first episode with Mike Royce) treasures.

“I got a passion for this kind of thing where it’s just
real,” he says, brushing his hand through his salt-and-pepper hair.

“But I don’t need to do heavy melodrama. I don’t mind
doing something that’s funny and dramatic at the same time as long as it’s
real. I think I’ve had my fill — I love what I did on ‘Raymond’ but I’ve had my
fill of that type of comedy where it’s a little broad and slightly farcical and
heightened past the reality level. But I like doing something that people can
relate to on a real level.”

Another element that keeps Romano, 51, down to earth is his
disbelief in his own good fortune. “I don’t know if this is true of all
comedians, but we don’t really believe the success we have. You think at any
minute someone’s going to expose you as an imposter. You really can’t get too
big for your britches ’cause you don’t believe that. There’s both things going
on. Sometimes you think you’re the best thing in the world, but sometimes you
think you’re worthless. It’s a weird mix, the dichotomy of the perception of
yourself. I’m just always so grateful that people want to see anything I do I
don’t think I have it in me to be too ‘dickish.'”

In fact, when he began in standup he quit several times for
a year or more. At the 10-year mark he suffered real doubts even though he’d
done all the major talk shows. “At the same point these comics were
getting development deals for TV shows — Tim Allen had a show, Roseanne had a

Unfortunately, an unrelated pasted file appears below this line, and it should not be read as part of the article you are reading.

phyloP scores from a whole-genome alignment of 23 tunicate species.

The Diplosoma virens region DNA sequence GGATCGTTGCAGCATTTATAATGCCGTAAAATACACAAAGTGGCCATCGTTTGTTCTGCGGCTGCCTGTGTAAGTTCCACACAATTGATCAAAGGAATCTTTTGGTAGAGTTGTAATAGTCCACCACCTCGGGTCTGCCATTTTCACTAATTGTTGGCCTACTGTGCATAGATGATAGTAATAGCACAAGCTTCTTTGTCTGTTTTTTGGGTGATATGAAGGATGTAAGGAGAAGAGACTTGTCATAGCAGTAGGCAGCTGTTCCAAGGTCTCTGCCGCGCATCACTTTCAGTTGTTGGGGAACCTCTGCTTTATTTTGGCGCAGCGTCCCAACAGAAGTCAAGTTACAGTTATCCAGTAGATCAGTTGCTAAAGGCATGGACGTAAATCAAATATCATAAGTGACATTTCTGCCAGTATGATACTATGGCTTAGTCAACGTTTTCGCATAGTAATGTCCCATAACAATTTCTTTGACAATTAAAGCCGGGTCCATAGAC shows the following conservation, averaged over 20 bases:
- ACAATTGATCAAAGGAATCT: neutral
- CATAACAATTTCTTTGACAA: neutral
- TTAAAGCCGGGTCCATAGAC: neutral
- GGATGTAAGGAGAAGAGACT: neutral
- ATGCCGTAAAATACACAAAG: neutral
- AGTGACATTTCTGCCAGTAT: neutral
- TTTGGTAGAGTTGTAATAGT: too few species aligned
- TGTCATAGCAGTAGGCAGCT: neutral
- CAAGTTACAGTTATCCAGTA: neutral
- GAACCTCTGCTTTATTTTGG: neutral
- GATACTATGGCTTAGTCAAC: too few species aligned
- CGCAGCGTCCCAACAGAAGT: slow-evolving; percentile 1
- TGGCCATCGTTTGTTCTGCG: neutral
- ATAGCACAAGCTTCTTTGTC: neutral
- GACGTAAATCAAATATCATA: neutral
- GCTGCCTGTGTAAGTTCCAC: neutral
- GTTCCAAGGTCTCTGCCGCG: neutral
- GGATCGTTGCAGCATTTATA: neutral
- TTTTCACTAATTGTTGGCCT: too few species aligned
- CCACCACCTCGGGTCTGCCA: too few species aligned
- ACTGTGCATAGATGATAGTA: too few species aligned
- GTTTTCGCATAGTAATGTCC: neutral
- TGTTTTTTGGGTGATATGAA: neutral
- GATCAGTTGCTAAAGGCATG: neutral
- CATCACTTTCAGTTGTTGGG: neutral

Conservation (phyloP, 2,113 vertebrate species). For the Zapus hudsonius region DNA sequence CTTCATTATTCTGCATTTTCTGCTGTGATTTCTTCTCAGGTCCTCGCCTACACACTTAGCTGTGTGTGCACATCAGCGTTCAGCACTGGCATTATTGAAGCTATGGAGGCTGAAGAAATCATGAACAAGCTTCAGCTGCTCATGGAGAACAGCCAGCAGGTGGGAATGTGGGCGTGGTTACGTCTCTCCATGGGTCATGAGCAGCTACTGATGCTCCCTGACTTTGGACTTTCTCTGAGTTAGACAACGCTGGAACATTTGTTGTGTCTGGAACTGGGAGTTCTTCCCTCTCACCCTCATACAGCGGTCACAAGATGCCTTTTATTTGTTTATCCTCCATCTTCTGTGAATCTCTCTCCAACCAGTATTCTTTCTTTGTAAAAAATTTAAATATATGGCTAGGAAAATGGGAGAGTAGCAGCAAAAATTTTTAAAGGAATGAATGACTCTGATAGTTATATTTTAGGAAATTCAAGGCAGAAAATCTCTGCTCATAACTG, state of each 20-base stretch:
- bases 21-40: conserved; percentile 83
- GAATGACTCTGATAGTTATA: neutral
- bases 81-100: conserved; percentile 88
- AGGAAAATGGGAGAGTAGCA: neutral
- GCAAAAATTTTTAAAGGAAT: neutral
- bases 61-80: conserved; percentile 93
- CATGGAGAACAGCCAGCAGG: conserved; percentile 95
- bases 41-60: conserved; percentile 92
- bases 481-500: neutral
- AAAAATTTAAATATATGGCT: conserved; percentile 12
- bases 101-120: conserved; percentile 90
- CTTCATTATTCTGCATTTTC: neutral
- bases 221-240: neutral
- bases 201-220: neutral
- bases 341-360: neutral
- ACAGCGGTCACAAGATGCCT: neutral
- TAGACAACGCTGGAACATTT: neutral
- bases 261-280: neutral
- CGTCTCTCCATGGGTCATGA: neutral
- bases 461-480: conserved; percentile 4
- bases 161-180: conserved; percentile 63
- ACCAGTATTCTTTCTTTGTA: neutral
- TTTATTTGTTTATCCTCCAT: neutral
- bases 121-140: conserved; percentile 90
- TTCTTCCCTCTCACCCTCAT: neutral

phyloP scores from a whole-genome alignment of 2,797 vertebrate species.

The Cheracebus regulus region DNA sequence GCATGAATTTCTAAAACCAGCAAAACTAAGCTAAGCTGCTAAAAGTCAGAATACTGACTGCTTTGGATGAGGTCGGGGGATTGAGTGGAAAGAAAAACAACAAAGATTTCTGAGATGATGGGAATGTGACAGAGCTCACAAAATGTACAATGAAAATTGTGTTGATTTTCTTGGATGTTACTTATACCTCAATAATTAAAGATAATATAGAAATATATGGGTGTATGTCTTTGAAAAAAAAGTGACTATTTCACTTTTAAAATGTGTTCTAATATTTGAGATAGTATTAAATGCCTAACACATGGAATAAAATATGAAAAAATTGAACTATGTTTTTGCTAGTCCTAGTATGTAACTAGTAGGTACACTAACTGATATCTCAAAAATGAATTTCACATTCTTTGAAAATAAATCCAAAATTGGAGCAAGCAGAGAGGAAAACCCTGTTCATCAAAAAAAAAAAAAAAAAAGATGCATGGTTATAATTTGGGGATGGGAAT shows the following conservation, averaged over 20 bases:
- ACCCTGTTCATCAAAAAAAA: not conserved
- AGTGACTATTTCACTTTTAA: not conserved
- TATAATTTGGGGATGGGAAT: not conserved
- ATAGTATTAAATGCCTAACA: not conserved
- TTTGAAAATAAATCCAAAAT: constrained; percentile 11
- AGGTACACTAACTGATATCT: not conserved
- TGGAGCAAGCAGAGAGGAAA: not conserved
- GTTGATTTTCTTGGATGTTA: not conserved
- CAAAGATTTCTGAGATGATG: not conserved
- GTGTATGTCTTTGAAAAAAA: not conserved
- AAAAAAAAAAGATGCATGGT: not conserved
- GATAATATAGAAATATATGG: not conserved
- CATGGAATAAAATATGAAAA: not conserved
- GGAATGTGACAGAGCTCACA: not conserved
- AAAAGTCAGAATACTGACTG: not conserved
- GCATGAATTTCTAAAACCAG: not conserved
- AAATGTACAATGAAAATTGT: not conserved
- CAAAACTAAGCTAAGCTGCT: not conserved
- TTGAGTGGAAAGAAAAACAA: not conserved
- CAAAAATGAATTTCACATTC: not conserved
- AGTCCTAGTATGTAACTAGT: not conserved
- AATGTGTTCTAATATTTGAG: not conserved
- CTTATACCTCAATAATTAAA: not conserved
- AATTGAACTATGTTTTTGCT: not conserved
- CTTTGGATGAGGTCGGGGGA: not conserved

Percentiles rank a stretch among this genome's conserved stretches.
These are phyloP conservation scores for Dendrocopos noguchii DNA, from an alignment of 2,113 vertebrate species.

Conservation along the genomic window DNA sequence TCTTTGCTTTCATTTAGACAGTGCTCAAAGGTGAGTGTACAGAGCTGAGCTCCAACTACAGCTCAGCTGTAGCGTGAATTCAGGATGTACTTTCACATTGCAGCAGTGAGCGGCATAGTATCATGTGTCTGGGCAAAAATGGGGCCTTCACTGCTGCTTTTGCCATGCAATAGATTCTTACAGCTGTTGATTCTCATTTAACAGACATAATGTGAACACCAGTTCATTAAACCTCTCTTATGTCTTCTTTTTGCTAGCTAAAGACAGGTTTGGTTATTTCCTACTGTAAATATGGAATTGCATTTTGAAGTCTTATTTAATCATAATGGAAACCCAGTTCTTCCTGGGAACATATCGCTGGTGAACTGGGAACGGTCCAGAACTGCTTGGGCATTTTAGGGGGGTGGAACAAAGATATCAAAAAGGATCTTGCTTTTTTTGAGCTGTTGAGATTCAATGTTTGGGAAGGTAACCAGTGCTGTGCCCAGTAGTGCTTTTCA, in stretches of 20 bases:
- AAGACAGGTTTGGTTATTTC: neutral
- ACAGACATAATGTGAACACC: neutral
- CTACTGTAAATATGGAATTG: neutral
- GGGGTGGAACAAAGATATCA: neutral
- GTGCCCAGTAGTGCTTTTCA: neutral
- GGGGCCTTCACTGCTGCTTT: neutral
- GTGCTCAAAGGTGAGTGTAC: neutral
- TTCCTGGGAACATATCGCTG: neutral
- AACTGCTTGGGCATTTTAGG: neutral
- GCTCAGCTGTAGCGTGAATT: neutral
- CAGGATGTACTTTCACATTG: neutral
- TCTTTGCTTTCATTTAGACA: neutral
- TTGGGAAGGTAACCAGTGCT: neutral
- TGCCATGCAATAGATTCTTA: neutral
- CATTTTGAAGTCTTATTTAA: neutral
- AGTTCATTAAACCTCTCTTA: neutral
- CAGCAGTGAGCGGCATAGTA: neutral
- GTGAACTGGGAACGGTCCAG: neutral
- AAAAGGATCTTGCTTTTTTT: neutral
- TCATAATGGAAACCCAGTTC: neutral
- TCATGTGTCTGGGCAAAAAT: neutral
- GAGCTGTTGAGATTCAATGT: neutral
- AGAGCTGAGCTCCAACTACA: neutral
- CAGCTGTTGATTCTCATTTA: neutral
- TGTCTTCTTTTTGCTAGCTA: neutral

show, Jerry (Seinfeld) had a show, Brett Butler had a show — so these were
happening to all the guys who were up at that level.

“I thought, ‘I love standup but I love to progress and
do the next thing, is that going to pass me by?’ I was 36. My exposure was out
there. It wasn’t like they hadn’t seen me. But it just wasn’t happening. And I
just thought, ‘Well, it’s never going to happen,’ and I had a little bit of a
lull there where I wondered if I wanted to be doing it 10 years from now.”

Finally one Saturday the producer of “The Late Show
with David Letterman” phoned Romano. “I was in the backyard yelling
at somebody or my wife was yelling at me. He called up and said, ‘Hey, we liked
what you did (on Letterman’s show) would you be interested in a development
deal?’ They sign you up and have a year to develop a sitcom around your
persona, or whatever. They said, ‘Just want you to know we’re interested. Don’t
sign with anybody else because we’re interested.’ I said, ‘There IS nobody
else.”

Letterman’s production company produced “Everybody